"That it is the opinion of the Council that the medals be awarded for the most important discoveries or series of investigations, completed and made known to the Royal Society in the year preceding the day of the award."

This rule reduced the number of competitors to a very few. Although I had had some experience as to the mode in which medals were awarded, and therefore valued them accordingly, I was simple enough to expect that the Council of the Royal Society would not venture upon a fraud on the very first occasion of exercising the royal liberality. I had also another motive for taking a ticket in this philosophical lottery of medals.

In 1824, the Astronomical Society did me the honour to award to me the first gold medal they ever bestowed. It was rendered still more grateful by the address of that eminent man, the late Henry Thomas Colebrooke, the President, who in a spirit of prophecy anticipated the results of years, at that period, long future.

"It may not, therefore, be deemed too sanguine an anticipation, when I express the hope that an instrument which in its simpler form attains to the extraction of the roots of numbers, and approximates to the roots of equations, may, in a more advanced state of improvement, rise to the approximate solutions of algebraic equations of elevated degrees. I refer to solutions of such equations proposed by Lagrange, and more recently by other analysts, which involve operations too tedious and intricate for use, and which must remain without efficacy, unless some mode be devised of abridging the labour or facilitating the means of performance."[1]

I felt, therefore, that the first Royal Medal might fairly become an object of ambition, whatever might be the worth of subsequent ones.

In order to qualify myself for this chance, I carefully drew up a paper, "On a Method of expressing by Signs the Action of Machinery," which I otherwise should not have published at that time.

This Memoir was read at the Royal Society on the 16th March, 1826. To the system of signs which it first expounded I afterwards gave the name of "Mechanical Notation." It had been used in England and in Ireland, although not taught in its schools. It applies to the description of a combat by sea or by land. It can assist in representing the functions of animal life; and I have had both from the Continent and from the United States, specimens of such applications. Finally, to whatever degree of simplicity I may at last have reduced the Analytical Engine, the course through which I arrived at it was the most entangled and perplexed which probably ever occupied the human mind. Through the aid of the Mechanical Notation I examined numberless plans and systems of computings and I am sure, from the nature of its self-necessary verifications that it is impossible I can have been deceived.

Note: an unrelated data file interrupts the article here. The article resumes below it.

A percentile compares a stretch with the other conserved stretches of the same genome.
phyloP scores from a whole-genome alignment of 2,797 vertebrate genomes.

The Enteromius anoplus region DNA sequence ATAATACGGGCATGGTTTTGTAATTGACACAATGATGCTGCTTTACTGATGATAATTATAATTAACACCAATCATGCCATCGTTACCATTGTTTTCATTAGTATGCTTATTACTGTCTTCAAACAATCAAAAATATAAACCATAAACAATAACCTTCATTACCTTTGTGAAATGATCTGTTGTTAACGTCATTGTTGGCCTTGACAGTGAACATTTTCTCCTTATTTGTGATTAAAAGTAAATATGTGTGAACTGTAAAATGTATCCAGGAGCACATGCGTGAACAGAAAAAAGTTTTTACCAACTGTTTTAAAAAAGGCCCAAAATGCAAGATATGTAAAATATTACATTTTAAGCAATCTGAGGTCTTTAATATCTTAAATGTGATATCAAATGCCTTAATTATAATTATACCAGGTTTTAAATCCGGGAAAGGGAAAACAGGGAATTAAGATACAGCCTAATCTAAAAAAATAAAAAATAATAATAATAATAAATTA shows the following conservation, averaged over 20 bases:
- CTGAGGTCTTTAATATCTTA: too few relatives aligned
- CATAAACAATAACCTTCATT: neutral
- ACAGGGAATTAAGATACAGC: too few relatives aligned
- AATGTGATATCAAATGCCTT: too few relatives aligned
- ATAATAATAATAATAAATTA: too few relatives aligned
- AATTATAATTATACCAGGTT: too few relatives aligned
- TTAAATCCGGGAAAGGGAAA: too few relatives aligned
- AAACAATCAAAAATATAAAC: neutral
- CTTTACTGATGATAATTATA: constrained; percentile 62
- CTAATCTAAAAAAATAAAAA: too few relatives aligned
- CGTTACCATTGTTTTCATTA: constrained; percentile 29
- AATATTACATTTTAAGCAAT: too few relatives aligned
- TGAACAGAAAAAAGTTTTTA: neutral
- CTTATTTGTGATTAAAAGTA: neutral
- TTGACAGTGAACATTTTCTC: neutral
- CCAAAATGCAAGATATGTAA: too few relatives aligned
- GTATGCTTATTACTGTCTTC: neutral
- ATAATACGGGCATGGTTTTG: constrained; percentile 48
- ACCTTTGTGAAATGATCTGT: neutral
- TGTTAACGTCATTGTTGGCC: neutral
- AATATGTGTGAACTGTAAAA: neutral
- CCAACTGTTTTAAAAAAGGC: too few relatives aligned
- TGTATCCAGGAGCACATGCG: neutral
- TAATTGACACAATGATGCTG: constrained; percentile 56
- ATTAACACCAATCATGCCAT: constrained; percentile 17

On the 16th November, 1826, that very Council of the Royal Society which had made the law took the earliest opportunity to violate it by awarding the two Royal Medals, the first to Dalton, whose great discovery had been made nearly twenty years before, and the other to Ivory, for a paper published in their "Transactions" three years before. The history of their proceedings will be found in the "Decline of Science in England," p. 115, 1830.

  1. 'Discourse of the President on delivering the first Gold Medal of the Astronomical Society to Charles Babbage, Esq.' 'Memoirs of the Astronomical Society,' vol. i. p. 509.

This work was published before January 1, 1924, and is in the public domain worldwide because the author died at least 100 years ago.